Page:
Steve Swallow was born in October 4, 1940 in Fair Lawn, New Jersey.
He is a jazz bassist and composer noted for his numerous collaborations with musicians including Jimmy Giuffre, Gary Burton and Carla Bley.
He was one of the first jazz double bassists to switch entirely to electric bass guitar. Swallow studied piano and trumpet, as a child, before turning to the double bass at age 14.
While attending a prep school, he began trying his hand in jazz improvisation.
In 1960, he left Yale, where he was studying composition, and settled in New York City, playing at the time in Jimmy Giuffre's trio along with Paul Bley. After joining Art Farmer's quartet in 1964, Swallow began to write.
It is in the 1960s that his long-term association with Gary Burton's various bands began.
In 1974-76 Swallow taught at the Berklee College of Music. He contributed several of his compositions to the Berklee students who assembled the first edition of The Real Book.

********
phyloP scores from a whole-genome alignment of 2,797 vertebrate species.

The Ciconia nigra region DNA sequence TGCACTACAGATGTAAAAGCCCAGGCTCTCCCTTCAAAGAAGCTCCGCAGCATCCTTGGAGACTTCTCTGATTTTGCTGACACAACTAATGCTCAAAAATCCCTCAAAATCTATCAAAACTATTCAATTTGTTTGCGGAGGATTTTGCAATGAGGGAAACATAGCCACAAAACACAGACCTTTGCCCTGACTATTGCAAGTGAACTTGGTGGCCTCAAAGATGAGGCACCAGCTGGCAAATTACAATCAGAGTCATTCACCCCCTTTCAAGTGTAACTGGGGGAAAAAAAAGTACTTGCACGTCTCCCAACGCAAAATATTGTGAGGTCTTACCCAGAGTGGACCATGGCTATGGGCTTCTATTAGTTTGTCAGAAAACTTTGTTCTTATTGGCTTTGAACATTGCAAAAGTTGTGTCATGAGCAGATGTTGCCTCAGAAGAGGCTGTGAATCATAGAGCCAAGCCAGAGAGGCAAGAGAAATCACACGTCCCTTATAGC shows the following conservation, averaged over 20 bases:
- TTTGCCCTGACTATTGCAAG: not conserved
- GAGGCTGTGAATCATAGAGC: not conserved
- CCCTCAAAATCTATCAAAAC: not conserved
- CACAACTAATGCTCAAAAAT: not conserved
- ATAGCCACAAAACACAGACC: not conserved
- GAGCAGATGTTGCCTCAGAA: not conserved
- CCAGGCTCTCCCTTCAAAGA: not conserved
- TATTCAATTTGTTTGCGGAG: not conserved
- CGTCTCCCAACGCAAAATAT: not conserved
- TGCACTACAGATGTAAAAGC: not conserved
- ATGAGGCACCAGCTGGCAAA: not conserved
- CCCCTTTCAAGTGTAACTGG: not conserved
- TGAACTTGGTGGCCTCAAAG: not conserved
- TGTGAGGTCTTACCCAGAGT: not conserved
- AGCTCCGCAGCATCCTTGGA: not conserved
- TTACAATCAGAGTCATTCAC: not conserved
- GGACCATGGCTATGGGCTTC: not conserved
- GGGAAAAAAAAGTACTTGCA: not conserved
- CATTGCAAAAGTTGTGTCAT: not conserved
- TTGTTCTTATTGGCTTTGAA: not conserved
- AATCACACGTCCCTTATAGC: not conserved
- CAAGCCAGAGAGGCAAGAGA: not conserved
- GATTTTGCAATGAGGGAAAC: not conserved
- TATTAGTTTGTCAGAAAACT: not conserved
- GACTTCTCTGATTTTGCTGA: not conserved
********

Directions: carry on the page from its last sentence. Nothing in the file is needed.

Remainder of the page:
He later recorded an album of the same name, with the picture of a well-worn, coffee-stained Real Book on the cover.
Swallow has consistently won the electric bass category in Down Beat yearly polls, both Critics' and Readers', since the mid-80s. His compositions have been covered by, among others, Jim Hall (who recorded his very first tune, "Eiderdown", Bill Evans, Chick Corea, Stan Getz and Gary Burton.
Clip 07: Inspirations / 10:15 min
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Carla Blay is asked about avangarde and if she was influenced by other composers and musicians, which is absolutley the case. Carla said she would like to know more about modern or new musicians, so she askes the audience about it. They talk about the artists that they admire. For example Torsten Maaß mentions 'Take 6', a gospel and a capella group. Carla also talks about sounds that disturb her. She makes a rather harsh statement about 'beeping'.